German Supreme Court Rules on Google’s Image Search

The German Supreme Court (Bundesgerichtshof, “BGH”) ruled on 29 April 2010 (I ZR 69/08 that Google is not liable for copyright infringement due to having displayed copyright protected works as reduced-resolution images (so called “thumbnails”) in Google’s image search results. Referring to the recent AdWords decision of the Court of Justice of the European Union (joined cases C-236/08 – C-238/08), the BGH held that a search engine provider may only be liable for copyright infringement, if it has become aware of the unlawful nature of the data.

Google’s image search allows users to search for images by using search terms. As a result, a selection of thumbnail images is presented to the users. The images include a link, which allows the users to access the website displaying the original photo. In order to present the thumbnail pictures promptly upon each query, Google regularly searches the Internet for images and stores them on its own servers. The case at hand was brought to court by an artist, who had uploaded photos of her work to her own website. The artist alleged Google of copyright infringement as the photos were displayed in Google’s image search results.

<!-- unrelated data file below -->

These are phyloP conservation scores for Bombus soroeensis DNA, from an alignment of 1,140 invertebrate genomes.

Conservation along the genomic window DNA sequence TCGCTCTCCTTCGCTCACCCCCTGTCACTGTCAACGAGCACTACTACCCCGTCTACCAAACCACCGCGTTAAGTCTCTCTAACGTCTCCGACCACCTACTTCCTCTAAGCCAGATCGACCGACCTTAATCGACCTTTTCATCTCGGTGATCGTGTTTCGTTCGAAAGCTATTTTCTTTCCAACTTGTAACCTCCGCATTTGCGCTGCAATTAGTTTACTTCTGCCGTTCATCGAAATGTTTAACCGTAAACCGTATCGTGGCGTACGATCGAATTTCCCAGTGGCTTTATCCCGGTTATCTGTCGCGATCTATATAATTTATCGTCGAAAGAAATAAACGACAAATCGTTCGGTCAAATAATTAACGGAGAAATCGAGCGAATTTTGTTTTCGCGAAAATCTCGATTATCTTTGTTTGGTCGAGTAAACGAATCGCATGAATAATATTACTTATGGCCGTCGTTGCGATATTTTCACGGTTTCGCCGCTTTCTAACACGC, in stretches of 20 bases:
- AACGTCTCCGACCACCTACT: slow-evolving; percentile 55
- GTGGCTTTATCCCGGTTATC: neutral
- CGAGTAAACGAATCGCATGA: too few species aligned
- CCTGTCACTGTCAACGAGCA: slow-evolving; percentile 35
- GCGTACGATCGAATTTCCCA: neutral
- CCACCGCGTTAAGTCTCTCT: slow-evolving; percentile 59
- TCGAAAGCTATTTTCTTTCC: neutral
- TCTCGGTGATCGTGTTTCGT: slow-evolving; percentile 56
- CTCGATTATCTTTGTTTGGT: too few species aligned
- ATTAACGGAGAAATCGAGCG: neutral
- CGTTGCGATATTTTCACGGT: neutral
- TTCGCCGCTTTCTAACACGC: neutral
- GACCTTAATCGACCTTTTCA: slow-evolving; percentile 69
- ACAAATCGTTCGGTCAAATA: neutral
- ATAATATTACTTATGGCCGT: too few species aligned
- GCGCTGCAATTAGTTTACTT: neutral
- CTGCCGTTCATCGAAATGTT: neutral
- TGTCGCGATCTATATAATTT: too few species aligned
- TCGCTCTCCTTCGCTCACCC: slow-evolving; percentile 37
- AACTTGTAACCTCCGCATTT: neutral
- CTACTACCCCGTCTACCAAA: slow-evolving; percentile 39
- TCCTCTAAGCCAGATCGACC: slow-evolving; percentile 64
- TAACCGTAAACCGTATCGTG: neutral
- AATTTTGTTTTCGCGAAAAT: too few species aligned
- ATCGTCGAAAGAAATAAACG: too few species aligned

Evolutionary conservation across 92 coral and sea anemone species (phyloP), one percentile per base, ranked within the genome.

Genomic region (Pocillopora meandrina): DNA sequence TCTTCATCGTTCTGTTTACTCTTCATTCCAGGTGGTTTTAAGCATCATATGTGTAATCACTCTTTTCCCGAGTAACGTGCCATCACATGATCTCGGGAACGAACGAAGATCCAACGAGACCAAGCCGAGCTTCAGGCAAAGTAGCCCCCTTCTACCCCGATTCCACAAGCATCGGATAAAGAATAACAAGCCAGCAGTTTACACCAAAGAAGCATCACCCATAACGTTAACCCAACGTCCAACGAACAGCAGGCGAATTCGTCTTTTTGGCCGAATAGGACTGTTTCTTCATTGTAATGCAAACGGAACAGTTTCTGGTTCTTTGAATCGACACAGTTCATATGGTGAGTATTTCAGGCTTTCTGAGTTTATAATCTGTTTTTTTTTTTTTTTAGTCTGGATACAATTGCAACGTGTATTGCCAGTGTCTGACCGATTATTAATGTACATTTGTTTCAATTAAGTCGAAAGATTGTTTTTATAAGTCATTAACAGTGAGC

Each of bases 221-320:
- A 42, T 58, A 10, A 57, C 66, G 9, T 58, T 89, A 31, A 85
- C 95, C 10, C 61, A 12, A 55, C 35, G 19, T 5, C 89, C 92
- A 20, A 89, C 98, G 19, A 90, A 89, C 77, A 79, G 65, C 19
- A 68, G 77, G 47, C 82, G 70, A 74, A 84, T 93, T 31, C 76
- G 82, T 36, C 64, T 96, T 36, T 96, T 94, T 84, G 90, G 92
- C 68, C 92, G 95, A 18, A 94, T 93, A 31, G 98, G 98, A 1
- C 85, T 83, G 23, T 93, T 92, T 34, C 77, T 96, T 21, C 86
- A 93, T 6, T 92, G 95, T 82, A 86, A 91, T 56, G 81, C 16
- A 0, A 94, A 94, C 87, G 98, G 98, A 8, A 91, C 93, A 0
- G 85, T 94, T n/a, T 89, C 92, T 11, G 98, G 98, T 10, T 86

The BGH noted that the artist had neither given an express nor an implied consent authorizing Google’s use of her works as thumbnails in Google’s image search. However, she had made the content of her website available without using any technical tools to block search engines from finding and displaying her works. Consequently, the BGH found that the reproduction of the images as thumbnails did not constitute copyright infringement since Google was allowed to interpret the artist’s behavior as agreeing to such use.

Raidla Lejins & Norcous